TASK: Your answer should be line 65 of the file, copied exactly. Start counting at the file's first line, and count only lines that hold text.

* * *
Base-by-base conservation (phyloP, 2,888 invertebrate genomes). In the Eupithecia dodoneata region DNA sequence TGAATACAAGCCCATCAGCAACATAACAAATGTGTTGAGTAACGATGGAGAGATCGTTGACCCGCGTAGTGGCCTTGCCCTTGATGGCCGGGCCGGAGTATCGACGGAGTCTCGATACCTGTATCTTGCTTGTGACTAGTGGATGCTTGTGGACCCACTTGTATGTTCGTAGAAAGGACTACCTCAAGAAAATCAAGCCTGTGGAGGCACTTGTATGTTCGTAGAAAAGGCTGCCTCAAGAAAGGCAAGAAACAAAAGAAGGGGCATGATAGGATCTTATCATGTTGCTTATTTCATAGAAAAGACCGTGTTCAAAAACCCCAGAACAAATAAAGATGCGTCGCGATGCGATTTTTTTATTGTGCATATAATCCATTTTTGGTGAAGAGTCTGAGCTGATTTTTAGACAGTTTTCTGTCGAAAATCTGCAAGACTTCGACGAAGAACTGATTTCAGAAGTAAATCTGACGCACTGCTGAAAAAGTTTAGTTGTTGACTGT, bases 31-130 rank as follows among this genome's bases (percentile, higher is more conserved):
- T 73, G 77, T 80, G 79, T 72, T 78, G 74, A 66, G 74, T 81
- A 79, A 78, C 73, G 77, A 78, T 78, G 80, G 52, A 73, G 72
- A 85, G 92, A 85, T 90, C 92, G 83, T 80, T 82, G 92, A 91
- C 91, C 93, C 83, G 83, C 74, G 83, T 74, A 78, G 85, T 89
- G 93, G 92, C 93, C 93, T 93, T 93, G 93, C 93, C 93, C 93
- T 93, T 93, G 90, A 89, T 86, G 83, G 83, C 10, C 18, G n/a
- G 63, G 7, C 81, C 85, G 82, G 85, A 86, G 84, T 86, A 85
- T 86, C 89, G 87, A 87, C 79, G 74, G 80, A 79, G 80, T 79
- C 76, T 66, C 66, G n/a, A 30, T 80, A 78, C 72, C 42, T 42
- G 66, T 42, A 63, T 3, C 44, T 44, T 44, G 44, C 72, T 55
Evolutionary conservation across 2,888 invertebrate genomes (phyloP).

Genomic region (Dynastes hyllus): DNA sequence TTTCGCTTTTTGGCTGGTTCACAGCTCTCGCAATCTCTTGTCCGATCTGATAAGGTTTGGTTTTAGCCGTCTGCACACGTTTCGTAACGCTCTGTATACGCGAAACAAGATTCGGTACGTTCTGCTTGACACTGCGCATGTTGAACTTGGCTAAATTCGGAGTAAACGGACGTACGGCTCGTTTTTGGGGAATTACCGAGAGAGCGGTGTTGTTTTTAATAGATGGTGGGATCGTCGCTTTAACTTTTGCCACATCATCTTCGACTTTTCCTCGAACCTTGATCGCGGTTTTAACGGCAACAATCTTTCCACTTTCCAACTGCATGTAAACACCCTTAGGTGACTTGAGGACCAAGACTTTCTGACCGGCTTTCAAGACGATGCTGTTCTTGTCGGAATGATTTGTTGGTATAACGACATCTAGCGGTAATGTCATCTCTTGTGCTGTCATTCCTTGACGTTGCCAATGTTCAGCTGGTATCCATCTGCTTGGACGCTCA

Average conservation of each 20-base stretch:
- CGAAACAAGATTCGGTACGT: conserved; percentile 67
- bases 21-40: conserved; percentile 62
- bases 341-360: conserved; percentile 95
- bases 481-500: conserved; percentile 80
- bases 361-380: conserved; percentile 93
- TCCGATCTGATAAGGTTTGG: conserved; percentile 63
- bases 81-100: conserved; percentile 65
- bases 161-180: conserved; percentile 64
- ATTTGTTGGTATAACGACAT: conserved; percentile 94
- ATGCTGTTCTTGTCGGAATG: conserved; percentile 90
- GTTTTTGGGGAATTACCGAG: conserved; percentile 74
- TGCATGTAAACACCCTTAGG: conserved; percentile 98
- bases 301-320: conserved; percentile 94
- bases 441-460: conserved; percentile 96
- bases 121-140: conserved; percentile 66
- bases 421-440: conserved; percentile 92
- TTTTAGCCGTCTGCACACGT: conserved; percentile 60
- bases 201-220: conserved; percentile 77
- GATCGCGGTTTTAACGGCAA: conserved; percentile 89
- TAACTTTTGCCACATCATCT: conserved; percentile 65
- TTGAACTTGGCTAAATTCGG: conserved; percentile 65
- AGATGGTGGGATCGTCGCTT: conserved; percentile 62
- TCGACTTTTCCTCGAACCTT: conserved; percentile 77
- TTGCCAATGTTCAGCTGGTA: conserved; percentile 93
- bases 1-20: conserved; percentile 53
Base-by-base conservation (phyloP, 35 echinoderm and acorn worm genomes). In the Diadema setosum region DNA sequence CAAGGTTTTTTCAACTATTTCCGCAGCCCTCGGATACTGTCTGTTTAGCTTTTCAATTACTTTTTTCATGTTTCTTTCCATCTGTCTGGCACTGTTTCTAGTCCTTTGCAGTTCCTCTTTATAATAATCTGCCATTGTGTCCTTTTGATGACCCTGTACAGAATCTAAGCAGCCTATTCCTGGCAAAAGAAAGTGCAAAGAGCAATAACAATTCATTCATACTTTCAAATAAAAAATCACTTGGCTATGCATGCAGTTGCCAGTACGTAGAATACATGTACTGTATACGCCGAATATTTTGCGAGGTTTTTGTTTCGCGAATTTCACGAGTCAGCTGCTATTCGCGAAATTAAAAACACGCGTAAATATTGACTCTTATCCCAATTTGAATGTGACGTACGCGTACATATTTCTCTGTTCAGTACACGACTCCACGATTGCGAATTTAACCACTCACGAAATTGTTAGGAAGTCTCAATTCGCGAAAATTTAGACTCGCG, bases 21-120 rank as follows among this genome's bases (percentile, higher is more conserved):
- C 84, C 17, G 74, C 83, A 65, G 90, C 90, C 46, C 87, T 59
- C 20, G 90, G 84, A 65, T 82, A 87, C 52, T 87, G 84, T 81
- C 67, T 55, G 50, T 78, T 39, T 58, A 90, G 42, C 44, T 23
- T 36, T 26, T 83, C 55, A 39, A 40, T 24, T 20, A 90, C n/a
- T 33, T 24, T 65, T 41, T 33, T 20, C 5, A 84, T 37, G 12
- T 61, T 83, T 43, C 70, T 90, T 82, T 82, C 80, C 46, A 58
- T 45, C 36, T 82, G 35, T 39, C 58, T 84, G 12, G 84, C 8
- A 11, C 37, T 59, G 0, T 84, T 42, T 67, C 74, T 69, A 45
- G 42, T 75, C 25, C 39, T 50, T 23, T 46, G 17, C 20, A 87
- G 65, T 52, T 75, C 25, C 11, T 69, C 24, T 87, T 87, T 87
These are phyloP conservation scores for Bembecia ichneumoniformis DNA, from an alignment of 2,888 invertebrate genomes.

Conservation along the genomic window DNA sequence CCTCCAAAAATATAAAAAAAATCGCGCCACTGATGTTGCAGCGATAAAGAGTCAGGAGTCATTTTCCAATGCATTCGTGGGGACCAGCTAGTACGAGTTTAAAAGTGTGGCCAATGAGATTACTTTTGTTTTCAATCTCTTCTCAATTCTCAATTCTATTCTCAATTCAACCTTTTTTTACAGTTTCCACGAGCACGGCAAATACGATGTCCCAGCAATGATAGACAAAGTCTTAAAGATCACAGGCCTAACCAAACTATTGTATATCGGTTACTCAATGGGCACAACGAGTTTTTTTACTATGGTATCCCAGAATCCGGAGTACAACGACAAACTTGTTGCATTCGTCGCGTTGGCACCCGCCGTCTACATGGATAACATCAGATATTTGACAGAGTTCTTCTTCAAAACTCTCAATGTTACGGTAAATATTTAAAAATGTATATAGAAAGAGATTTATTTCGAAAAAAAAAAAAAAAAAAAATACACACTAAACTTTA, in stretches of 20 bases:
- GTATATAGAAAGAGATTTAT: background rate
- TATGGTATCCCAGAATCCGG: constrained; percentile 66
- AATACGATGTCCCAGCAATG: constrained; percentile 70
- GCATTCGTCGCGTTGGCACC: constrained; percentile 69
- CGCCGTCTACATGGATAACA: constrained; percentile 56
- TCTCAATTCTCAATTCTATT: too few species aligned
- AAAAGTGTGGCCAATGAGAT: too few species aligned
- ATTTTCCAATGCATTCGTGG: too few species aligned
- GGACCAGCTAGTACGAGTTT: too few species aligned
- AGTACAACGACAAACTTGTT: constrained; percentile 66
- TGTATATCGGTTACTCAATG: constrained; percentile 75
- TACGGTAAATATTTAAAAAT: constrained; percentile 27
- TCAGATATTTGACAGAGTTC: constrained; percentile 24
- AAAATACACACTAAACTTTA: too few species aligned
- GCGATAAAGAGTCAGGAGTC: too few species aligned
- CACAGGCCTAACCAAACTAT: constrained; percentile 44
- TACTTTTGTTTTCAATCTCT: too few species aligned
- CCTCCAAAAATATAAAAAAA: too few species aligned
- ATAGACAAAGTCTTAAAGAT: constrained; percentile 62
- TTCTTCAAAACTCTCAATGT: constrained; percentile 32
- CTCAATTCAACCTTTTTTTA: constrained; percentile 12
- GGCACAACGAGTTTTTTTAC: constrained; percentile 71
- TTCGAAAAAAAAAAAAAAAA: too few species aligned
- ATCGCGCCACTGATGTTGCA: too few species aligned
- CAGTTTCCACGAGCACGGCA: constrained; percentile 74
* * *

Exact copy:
- TCAGATATTTGACAGAGTTC: constrained; percentile 24